When learning to speed read, the saying that a little information can be a dangerous thing still applies. Consider the term “eye-span.” Even though I’ve been teaching people from all walks of life how to speed read for 30 years, I have only recently received many questions about it. For new learners coming into my programs, the question keeps coming up early in training. I don’t even use the term in my training. The new learner has read something about it somewhere. There is too much concern for it though.
“Eye-span” is referred to the amount of text someone takes in with the eyes for each stopping, or “fixation” of the eyes. By stating “eye-span,” someone has already been doing some investigating about speed reading. There is much misinformation about the topic. It is true that part of the goal of speed reading is to allow the eyes to take in more for each stop of the eyes (fixation). A traditional linear reader typically takes in one to three words per fixation. That is inefficient when you consider the total area of clear focus the eyes have at normal reading distance. This normal area of sight measures between one to three inches in diameter. Sight is always dimensional – that means there is both a horizontal and vertical field.
The problem of learning to speed read and “eye-span” becomes apparent due to marketing and the fact that many programs try to teach you to widen the horizontal span. In fact many programs, especially speed reading software programs, will train your eyes way beyond the natural limitation of the sight experience that is about 3 inches using only the horizontal field. These types of training exercises try to stretch that span to six inches or more telling the learner to go straight down the page with one fixation per line, line by line.
There are 2 problems with this:
1. Natural sight takes in the horizontal field as well as the vertical field. So this is an unnatural muscular change for the eyes, not to mention merely an enlarged linear approach to reading.
2. The new learner’s mind is busy thinking about the mechanics of the eyes, rather than focusing on the meaning of the print.
Remember I pointed out that sight is dimensional? Try this experiment. Take a page of mostly text that the printed area across measures six to eight inches and has big paragraphs. Now, focus your eyes somewhere in the middle of the text. Lock your eyes still. Take a pen or pencil and draw a circle around how much print you can clearly see. Don’t worry about understanding the text, just focus on clarity of the sight experience, or how much you see. Measure the area. It is probably somewhere between one to three inches in diameter. This is your natural “cone of sight.”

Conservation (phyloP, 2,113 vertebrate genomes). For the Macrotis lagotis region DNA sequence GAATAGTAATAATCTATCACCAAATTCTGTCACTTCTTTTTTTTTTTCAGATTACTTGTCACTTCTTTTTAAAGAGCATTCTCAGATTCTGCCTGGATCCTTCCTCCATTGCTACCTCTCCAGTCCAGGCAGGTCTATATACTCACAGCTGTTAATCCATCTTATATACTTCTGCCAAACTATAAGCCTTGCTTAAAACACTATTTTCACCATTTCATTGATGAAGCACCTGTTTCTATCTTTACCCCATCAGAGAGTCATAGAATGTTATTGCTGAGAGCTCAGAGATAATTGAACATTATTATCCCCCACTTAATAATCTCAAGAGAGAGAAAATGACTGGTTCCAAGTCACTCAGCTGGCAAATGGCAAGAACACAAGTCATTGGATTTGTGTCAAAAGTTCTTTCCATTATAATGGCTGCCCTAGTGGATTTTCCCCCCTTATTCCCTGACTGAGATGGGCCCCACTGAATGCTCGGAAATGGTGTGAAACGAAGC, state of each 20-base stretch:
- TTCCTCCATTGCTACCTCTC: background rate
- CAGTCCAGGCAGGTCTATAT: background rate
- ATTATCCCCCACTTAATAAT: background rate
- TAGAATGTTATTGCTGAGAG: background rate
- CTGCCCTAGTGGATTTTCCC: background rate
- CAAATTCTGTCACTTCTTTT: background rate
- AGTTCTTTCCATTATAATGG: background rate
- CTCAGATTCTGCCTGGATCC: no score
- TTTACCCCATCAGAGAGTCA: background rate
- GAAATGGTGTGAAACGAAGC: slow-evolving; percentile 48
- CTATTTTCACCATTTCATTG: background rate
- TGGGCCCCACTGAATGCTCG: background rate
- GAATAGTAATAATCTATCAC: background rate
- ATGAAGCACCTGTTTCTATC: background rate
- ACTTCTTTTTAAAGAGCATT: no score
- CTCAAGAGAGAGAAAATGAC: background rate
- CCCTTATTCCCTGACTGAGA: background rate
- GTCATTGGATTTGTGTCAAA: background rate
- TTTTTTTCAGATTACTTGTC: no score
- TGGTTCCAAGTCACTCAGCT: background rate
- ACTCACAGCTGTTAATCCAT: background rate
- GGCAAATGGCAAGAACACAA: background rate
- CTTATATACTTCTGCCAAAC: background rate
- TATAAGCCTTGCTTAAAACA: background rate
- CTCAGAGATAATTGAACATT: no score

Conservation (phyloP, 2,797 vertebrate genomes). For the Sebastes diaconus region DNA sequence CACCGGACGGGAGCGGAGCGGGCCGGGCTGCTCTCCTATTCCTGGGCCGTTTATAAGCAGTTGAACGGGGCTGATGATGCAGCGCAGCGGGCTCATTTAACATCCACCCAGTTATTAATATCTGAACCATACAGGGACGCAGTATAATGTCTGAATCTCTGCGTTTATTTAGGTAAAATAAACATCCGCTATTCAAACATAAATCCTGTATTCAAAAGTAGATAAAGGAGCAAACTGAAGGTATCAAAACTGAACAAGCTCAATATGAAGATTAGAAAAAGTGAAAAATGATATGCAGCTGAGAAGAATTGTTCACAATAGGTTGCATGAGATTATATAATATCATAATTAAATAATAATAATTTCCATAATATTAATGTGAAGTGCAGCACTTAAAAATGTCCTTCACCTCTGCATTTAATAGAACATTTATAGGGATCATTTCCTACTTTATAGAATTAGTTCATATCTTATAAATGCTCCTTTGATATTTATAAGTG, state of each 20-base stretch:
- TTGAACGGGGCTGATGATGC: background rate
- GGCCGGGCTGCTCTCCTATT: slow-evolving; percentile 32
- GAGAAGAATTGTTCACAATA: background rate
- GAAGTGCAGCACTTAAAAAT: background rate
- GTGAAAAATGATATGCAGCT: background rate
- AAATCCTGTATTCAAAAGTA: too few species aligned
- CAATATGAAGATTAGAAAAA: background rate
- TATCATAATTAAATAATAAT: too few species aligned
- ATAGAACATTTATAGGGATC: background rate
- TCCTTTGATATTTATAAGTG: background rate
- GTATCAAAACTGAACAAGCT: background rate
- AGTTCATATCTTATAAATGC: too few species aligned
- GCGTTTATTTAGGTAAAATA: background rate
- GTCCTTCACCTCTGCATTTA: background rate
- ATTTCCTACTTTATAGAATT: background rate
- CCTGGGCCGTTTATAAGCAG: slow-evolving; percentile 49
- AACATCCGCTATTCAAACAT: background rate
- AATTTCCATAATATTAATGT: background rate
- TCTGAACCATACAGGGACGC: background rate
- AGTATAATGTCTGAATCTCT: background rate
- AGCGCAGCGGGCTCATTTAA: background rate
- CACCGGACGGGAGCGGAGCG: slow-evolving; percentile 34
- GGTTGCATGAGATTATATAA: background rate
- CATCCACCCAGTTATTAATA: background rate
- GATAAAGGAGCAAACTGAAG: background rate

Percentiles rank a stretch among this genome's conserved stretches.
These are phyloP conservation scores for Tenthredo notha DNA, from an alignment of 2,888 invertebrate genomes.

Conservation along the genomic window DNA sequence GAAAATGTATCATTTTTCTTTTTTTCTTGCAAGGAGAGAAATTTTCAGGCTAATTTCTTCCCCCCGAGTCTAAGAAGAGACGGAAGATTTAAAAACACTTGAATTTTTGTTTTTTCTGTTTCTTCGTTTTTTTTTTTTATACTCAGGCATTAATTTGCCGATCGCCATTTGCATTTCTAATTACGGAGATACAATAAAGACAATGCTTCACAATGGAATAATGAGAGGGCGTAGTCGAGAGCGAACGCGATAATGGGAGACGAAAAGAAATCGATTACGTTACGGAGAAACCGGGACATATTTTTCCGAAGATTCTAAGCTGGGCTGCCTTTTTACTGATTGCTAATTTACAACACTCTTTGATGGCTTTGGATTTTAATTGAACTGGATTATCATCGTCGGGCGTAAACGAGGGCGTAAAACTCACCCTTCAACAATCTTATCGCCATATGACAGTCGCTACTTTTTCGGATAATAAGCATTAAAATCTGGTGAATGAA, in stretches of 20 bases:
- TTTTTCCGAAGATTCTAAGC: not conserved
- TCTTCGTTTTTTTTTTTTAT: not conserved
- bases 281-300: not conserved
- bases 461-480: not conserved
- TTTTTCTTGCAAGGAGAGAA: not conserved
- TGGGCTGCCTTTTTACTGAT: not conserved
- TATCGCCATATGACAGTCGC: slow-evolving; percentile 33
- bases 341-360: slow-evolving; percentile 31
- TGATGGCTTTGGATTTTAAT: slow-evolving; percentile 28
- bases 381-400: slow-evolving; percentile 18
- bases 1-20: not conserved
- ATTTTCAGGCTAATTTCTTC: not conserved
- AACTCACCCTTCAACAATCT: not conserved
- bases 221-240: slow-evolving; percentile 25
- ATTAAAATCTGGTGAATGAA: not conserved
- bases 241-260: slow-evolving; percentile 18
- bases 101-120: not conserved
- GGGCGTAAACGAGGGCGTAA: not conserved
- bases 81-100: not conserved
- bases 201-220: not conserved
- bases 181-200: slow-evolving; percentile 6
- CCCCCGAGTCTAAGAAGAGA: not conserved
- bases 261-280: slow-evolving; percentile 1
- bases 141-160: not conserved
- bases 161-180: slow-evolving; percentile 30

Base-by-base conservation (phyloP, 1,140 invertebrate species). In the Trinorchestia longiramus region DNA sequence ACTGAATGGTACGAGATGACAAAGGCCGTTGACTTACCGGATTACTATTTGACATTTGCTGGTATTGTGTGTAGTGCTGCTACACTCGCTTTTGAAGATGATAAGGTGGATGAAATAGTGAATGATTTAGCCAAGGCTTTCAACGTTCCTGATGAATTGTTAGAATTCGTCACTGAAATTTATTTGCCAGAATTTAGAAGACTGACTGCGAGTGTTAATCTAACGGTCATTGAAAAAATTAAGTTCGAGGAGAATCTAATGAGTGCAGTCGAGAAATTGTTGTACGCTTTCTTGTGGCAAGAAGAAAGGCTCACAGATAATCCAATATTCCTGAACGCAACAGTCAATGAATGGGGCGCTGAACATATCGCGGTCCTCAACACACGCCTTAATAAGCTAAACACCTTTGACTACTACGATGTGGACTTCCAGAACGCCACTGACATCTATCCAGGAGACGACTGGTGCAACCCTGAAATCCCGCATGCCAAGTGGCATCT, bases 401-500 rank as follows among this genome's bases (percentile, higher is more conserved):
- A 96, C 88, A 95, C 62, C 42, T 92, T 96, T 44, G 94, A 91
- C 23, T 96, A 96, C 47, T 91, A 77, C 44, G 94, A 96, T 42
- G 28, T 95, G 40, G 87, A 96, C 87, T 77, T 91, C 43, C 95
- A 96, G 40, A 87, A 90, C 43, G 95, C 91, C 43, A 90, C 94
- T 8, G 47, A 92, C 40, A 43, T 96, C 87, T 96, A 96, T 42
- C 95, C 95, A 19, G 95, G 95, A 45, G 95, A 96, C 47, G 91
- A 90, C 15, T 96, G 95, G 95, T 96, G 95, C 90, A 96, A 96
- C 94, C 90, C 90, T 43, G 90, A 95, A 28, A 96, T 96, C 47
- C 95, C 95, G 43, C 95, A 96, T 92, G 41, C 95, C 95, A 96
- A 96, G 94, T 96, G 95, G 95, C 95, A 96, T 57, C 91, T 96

When you speed read, you are trying to move this “cone of sight” across and down the page. However, you don’t want to be concerned by how many words you are seeing. You want your mind to search out meaning from the text. However, without training the mind to respond and comprehend with these words appearing out of order, it will be quite frustrating because you do not comprehend.
Please know that you can not read if you do not comprehend. Comprehension is the key. Comprehension is getting meaning from the print. Too often I get learners who say they learned to go through material at 1500-2500 words per minute, but they don’t understand. They have gone through the visual training, but not the cognitive training, or comprehension.
With this focus on “eye-span” the learner gets too concerned over the technical aspects of the eyes, or mechanics, and forgets about the meaning of the text. The mind gets overloaded because there is competition for what the mind is doing. You can’t comprehend if you’re so focused on the technical aspects of what the eyes are doing. So forget about what your eyes are doing. Push for the meaning!
For all our years of teaching speed reading, we teach learners to open that 1-3 inches in diameter in a natural manner and search for idea chunks, or meaningful groups of words. It is not about “word groups,” “word clusters,” or the number of words that is important. It is about stopping the eyes on “meaning groups.” Speed Reading is a process by which the reader is searching for meaning from the print in a more efficient manner. Eye-span only plays a part of the reading process, but gets nearly all the attention in most speed reading training.
Why not get the help you deserve and overcome your information overload?